If a signed license says that authorized users for remote access include "current students, faculty, and staff only" or "active faculty, students, and staff only" or even "bona fide current faculty, staff, and students only" can we conclude that terminated faculty would not be legally allowed to have remote access after their termination? (Walk-ins are a separate matter; here we are looking at remote access). Some licenses allow "affiliates" and some even say that it's up to the institution to determine who gets credentials to allow remote access, but we have more than 20 licenses that state in one way or another "current faculty" only. I would take that to mean that former faculty, regardless if the institution allows them to keep their credentials for a year after termination, would NOT be legally allowed to continue to access those resources.
Am I right?
To give readers a bit of context about my answer to this: between 2006 and 2017, I was an in-house attorney at a university. During that time, I hobnobbed with a lot of other higher education attorneys; first, because the hobnobbing helped keep us current in our practice, and second, because attorneys--like murders of crows or parliaments of rooks--are social creatures, who just need to talk about the law.
One of the many higher education/law topics that could turn a flock of lawyers into a full-fledged symposium was the issue of what is meant by the term "faculty."
Are adjuncts "faculty"? Are grad student instructors "faculty"? If a full-time staff member teaches a course or two, are they "faculty?"
Complicating the issue is that the definition of "faculty" will vary from institution to institution, based on union agreements and accreditor criteria--to say nothing of state law and regulations.
And finally, a wrinkle can be created when a "faculty" member leaves regular employment with a college or university, but assumes a new (and often under-defined) status, such as:
This issue of undefined status is the type of topic that will occasion lots of discussion and perhaps another round of potables at a lawyer’s kettle. Why the fuss? Examples exactly like the one brought up in this question. Lawyers hate it when we can't put things into minutely defined boxes to process through a legal formula (after all, the order we impose by doing so is the entire reason for our professional existence).
Here are some examples of what "disorder" a clause like those in the question is meant, by the content provider, to avoid:
Of course, just what is barred, and how "former faculty" access could violate it, is highly fact-specific. So let's take a look at the member's specific question:
...we have more than 20 licenses that state in one way or another "current faculty" only. I would take that to mean that former faculty, regardless if the institution allows them to keep their credentials for a year after termination, would NOT be legally allowed to continue to access those resources. Am I right?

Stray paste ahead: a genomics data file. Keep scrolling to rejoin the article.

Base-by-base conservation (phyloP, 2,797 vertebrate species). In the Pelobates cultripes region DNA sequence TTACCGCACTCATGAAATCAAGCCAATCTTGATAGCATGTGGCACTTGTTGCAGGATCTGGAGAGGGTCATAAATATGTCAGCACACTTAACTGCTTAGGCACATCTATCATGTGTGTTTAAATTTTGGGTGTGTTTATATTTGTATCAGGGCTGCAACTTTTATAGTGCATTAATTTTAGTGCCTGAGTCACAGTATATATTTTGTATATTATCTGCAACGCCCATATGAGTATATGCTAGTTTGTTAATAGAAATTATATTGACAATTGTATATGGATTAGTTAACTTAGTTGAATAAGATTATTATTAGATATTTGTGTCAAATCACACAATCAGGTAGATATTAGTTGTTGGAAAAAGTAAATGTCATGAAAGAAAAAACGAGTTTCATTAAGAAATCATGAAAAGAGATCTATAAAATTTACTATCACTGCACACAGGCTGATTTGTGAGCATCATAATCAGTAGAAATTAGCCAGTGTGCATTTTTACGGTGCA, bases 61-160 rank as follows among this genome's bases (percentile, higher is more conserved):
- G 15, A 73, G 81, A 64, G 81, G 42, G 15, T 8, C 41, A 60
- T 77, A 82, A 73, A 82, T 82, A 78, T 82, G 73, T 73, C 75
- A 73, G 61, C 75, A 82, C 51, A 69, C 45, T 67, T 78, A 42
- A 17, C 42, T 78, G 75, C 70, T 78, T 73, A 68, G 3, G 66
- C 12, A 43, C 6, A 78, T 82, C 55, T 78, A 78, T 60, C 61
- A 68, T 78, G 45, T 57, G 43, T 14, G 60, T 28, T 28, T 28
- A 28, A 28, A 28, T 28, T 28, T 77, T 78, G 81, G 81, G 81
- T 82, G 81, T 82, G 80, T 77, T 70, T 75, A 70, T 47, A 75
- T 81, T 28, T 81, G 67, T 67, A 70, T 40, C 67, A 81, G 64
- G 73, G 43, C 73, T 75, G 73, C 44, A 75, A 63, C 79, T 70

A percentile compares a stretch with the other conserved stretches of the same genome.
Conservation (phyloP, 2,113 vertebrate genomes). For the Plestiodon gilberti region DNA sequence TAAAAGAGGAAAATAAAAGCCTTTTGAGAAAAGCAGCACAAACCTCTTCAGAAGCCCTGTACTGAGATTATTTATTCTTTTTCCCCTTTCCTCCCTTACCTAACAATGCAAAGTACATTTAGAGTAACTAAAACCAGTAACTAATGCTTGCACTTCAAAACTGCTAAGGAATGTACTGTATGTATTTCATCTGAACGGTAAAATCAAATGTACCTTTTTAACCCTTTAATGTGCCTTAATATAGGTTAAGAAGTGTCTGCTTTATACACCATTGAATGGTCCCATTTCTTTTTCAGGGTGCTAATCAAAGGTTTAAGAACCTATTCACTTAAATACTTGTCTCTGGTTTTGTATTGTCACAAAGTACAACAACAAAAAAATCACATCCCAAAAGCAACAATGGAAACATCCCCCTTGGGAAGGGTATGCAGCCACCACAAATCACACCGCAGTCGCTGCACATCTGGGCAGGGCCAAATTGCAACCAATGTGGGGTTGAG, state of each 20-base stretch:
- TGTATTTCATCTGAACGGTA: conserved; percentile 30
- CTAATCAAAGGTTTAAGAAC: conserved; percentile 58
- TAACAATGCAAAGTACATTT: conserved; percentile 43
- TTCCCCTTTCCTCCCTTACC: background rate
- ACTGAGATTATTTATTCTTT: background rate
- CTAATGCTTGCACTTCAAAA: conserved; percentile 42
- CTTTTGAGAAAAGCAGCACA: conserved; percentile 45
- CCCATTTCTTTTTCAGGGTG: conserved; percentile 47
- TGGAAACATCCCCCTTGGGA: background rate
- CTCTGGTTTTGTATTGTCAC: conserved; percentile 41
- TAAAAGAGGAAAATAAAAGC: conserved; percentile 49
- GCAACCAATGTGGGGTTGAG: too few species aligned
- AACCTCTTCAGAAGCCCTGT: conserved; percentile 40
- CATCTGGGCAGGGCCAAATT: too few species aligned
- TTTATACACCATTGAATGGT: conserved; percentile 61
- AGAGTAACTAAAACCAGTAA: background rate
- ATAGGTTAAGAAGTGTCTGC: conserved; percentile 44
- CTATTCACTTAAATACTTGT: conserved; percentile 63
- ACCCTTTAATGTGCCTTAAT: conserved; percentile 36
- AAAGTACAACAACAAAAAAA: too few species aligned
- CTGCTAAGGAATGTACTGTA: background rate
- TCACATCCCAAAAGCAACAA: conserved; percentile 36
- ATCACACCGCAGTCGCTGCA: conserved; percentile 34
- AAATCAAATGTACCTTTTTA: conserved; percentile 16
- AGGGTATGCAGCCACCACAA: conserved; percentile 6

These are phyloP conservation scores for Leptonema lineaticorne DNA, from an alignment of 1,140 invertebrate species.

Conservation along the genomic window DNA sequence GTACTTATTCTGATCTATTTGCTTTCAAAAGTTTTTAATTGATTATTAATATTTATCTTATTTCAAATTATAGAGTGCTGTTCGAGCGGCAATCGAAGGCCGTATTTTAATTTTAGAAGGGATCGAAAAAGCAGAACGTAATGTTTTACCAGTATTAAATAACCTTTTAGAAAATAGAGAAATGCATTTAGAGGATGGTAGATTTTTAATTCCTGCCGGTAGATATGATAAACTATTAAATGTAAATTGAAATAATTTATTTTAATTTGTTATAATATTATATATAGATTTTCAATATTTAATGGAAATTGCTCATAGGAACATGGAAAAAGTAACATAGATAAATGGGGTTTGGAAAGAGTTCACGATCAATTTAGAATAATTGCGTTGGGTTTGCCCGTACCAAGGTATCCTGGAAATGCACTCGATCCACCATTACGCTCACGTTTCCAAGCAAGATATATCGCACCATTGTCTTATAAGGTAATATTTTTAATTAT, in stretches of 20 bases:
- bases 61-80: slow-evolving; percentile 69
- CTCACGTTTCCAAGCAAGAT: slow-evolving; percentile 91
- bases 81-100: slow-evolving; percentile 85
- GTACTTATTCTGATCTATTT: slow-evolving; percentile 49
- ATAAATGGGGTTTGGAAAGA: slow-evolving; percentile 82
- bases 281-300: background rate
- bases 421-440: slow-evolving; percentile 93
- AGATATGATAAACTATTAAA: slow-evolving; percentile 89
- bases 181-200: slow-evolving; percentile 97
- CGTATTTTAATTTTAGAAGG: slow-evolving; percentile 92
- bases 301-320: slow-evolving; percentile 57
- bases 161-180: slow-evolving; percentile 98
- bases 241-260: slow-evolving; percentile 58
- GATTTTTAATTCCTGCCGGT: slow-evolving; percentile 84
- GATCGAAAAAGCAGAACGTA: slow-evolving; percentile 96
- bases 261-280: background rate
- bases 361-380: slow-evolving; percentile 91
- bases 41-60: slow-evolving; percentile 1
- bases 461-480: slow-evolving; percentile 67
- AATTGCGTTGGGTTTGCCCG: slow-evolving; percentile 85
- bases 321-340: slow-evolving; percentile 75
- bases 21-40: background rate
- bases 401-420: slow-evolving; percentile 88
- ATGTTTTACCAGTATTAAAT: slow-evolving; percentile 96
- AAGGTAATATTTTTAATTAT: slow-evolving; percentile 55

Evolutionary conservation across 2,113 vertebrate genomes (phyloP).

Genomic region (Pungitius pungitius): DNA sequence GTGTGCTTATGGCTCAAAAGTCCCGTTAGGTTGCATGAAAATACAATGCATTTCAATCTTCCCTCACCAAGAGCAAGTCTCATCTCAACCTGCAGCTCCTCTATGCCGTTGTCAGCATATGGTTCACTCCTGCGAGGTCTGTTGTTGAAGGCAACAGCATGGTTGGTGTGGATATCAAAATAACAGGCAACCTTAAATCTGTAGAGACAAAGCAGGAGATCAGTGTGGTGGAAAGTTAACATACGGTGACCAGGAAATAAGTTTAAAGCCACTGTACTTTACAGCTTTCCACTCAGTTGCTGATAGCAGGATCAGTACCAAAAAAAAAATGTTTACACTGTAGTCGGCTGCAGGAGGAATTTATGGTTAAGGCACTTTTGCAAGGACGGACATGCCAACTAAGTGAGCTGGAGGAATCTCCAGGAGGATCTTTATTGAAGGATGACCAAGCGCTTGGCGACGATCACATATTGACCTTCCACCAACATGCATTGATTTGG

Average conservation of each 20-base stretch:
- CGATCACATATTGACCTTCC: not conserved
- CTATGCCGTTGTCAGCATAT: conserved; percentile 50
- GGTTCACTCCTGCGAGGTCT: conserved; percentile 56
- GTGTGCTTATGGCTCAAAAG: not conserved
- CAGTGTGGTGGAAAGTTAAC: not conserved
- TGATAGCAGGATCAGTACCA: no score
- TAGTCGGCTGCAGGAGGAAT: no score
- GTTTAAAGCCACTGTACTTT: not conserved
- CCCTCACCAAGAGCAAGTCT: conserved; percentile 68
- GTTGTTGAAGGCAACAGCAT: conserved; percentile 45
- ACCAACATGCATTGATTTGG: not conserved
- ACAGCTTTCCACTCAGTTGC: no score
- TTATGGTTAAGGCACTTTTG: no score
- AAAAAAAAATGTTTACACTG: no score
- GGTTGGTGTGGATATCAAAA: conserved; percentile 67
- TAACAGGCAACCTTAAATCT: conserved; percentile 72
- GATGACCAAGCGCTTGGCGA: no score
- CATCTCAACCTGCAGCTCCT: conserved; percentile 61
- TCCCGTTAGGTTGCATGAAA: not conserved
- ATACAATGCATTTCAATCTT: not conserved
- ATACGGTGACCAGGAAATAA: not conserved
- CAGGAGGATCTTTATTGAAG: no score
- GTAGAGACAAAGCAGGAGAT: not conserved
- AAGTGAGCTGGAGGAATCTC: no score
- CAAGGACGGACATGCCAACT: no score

Yes, you're right: if a faculty member is terminated and has no ongoing affiliation as a faculty member (even a tenuous affiliation, such as an honorary appointment or "emeritus" designation, which could give some slim justification), then there is no basis to claim they are "current faculty."
In my experience talking with aeries of higher ed attorneys, the most common way this type of concern is raised is when a faculty member is terminated, and asks to take their institutionally-issued laptop computer with them (often because it is the sole computer they have)--continuing access to servers and databases that would otherwise be cut off. Many places want to do the nice thing and say "yes," but there's a catch: the institutionally-issued computer usually has proprietary software and access that is only available to (you guessed it) current employees. (In addition, if the faculty member was teaching, it might house a lot of content protected by FERPA. So, this question of ongoing access to content only licensed for use by current employees is often the tip of a big compliance iceberg.)
But at this point, I have passed from answering the question (remember? The answer was "Yes!") and moved onto the practical considerations. Practical considerations, of course, are where many of the devilish details reside, but having answered the question, we'll leave it there for now.
Hopefully, this answer from within the conclave of the higher education law has provided some assistance and clarity. I wish the member well; raising this type of contract compliance concern, which can cut across departments at a college or university, is rarely easy, but it's the right thing to do for an institution.
Thanks for a good question.
 Other hot topics that guaranteed a searing debate included: how to negotiate contracts with musical acts, how to build support for meeting accreditation requirements into institutional policy, and the ups and downs of enforcing campus parking policies.
 Yes, and damn important faculty, too.
 Yes, I had fun looking up the proper titles for flocks of birds. https://www.thespruce.com/flock-names-of-groups-of-birds-386827
 That, and to provide endless fodder for television dramas, based on our glamorous lifestyle and impeccable fashion sense.
 If the problem is caused by retention of a computer post-termination, the best way to address it is through a policy that manages this type of situation up-front. For such a policy, there are really only two options: wipe the licensed content and all institutional information from the computer before the former faculty member is allowed to keep it, OR make it clear that institutional computers cannot be transferred after termination (neither of these solutions, of course, is likely within the authority of the institution's library staff to implement. Having a good working relationship with a head academic officer, and/or HR, can allow you to flag this issue to people in a position to do something about it.).